Loved to Death

Page 5 of 15

"You know what men's motives with women are, don't you, Dana?" he'd ask quietly, holding her hands and standing close so that he could look into her eyes.

"Yes," she'd reply as he'd instructed. "Sexual."
"Then can you be friends with a man?"
"No," she'd answer.
"And why not?"
"Because their motives are sexual."

Dana decided the attention just showed he was infatuated and, perhaps, a little untrusting because his wife had left him. Besides, he could be so romantic...bringing her bouquets of roses if he thought he'd hurt her feelings in the slightest, buying her things out of the blue, including a Corvette shortly before they were married. She believed he'd outgrow the jealousy once he realized how loyal and faithful she was.

Jim let her know that once they married, he expected her to remain at home to take care of any children--and him. There would be no mention of the word "divorce" in their household, he said. "God intends for us to be together."

Dana had no problem with that. It was all she'd ever wanted.
They were wed in her mother's backyard on June 11, 1983. As she promised "to love, honor and obey...'til death do us part," she was sure the marriage would last forever.

Jim had a new marriage--but he'd lost his job. His ex-wife had gone to the head pastor of the Presbyterian church and told him that Jim was having an affair. The pastor and the church's four other ministers voted for Jim's removal.

Considering his ex-wife's antagonism, Dana suspected that Jim hadn't exactly given a straight story on who had left whom. But Jim wouldn't discuss his divorce. It was over, they had each other, and that was all that mattered. With his brains and education and her support at home, they'd do just fine.

And at first, it seemed that Jim was right. He went to real estate school and proved himself as good at hustling property as preaching the word of God. It wasn't long before they were living in a half-million-dollar home in Greenwood Village, complete with brand-new furniture.

Jim was generous, always buying her something--clothes, jewelry, flowers. Dana sometimes worried they were living beyond their means. But Jim told her not to worry about it. Besides, he never spent much on himself. The ex-minister just wasn't a material guy.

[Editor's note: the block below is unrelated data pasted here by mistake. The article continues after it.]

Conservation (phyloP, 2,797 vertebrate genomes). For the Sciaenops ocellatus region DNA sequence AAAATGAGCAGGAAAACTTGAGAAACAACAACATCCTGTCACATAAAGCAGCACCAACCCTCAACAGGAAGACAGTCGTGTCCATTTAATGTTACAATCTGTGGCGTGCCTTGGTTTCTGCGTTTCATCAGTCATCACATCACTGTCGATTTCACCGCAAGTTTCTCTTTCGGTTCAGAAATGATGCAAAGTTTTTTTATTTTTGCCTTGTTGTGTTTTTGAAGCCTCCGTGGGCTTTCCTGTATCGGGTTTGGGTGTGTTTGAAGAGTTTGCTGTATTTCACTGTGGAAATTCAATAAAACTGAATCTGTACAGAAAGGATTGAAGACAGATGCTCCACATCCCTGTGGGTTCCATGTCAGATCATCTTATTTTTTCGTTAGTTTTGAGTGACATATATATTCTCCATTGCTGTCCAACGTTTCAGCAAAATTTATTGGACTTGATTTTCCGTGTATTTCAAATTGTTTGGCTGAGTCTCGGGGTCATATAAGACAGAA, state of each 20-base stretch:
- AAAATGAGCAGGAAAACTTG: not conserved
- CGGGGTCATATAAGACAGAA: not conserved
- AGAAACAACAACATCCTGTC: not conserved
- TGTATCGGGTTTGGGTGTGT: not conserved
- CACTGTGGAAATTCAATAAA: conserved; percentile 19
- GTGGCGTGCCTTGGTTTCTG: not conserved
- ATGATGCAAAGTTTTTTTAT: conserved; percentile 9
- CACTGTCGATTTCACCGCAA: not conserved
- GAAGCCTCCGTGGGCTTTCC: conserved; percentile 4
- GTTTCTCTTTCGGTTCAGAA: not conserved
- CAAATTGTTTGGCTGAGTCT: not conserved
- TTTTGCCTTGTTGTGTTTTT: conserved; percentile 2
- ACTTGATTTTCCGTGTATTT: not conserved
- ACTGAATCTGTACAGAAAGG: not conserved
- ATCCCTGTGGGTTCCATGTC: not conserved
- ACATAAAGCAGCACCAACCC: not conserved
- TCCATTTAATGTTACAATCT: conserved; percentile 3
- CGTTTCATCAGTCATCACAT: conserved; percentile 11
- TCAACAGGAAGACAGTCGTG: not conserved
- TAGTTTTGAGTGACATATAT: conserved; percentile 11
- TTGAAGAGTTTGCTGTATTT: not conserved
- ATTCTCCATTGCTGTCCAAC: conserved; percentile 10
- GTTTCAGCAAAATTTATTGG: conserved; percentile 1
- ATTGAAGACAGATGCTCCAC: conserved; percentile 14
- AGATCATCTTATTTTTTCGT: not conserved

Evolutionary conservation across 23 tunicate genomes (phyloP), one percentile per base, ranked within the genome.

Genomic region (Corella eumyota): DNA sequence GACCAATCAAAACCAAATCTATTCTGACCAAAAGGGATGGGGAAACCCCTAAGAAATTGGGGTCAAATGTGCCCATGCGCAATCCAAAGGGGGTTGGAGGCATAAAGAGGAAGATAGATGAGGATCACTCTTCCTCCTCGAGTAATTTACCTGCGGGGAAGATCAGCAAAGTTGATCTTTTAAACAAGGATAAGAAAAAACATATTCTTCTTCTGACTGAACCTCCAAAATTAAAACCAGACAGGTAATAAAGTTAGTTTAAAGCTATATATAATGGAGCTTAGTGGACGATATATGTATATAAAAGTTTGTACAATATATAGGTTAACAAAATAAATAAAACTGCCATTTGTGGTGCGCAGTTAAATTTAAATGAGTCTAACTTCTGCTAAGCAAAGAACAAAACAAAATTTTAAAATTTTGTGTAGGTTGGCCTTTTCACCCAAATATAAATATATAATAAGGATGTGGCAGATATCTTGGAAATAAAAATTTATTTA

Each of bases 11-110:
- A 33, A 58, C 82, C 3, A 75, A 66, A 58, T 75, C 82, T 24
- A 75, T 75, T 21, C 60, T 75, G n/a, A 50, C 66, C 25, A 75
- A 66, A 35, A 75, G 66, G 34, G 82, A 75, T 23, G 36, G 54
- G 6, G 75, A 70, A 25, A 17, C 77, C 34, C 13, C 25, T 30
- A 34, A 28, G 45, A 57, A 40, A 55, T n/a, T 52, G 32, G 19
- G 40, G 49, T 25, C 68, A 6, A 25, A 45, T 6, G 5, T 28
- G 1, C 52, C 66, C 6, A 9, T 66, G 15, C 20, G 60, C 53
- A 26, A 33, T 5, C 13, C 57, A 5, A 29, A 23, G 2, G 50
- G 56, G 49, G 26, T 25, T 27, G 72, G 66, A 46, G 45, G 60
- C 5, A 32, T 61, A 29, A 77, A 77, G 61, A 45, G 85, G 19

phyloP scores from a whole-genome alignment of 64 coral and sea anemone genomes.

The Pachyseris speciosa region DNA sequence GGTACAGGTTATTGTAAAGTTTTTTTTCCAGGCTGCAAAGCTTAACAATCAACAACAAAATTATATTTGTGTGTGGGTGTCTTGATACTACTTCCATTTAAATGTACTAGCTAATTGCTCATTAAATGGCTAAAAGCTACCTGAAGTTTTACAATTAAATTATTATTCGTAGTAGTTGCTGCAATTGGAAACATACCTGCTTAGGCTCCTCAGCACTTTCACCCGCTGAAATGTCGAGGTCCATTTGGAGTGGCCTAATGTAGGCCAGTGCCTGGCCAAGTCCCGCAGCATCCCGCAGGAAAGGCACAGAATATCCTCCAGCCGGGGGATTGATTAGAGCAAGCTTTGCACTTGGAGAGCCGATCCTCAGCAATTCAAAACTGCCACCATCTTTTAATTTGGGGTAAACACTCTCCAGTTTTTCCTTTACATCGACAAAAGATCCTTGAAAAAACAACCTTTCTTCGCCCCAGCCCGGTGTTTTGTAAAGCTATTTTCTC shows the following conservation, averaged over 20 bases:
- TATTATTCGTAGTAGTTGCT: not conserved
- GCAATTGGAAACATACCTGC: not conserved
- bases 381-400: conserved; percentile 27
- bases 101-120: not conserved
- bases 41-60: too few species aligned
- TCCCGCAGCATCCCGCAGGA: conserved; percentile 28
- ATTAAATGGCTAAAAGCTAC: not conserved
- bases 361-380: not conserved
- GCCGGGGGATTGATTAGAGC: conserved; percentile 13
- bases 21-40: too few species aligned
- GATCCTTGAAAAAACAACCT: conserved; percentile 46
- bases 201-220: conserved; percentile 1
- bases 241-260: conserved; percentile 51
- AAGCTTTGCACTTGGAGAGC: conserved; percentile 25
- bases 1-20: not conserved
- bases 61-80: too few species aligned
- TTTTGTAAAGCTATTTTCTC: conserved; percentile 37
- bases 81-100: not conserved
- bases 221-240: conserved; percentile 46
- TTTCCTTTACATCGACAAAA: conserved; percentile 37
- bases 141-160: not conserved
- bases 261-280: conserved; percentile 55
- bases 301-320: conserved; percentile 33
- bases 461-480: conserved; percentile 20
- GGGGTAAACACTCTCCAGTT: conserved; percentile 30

In fact, he was almost too perfect. Talking to Dana, everything was "honey" this or "sweetie" that. He was a real Southern gentleman, attentive and self-sacrificing. Her girlfriends would see how he treated her and ask where they could find a man just like him.

"Go to the South," she'd say with a coy smile. "They still know how to raise their sons to be gentlemen there."

Jim hadn't gotten over his jealousy, though. He watched how Dana dressed when going out in public, making sure no skirt was too short or any neckline too low. He lectured her if she "failed to realize" when her demeanor around other men might be taken as flirting. She wasn't to go places alone if she might be in a position of attracting men.

And if she did go out without him--never anything more than a trip to the grocery store or shopping--Jim would question her when she returned. "Anybody look at you?" he'd ask innocently, holding her hands, looking into her eyes.

"No, Jim," she'd reply. If there had been such advances, she declined to notice. She was faithful to a fault.

It wasn't as if she had much of an opportunity to meet other men: Jim rarely took her anywhere socially, even though he was beginning to move in circles that kept him out later and later. "Part of the job," he'd explain. She trusted him implicitly.

When he was home, he started spending a lot of time alone. Reading. When they were first married, he was particularly interested in the Southern viewpoint on the Civil War. He read everything he could get his hands on and often told her he had been born in the wrong time.

Then he started reading about the rise of the Nazis in Germany and their subsequent attempts to exterminate European Jews. He never said anything racist or anti-Semitic. But it did seem odd that he was so intrigued by movements closely linked to massive human suffering.

On the rare occasion that he would discuss his readings with her, Jim would go on and on about the psychological aspects--for example, how thousands of concentration-camp prisoners were easily cowed by so few guards. They had simply waited in place to die. "Mind games," he'd say.

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Steve Jackson

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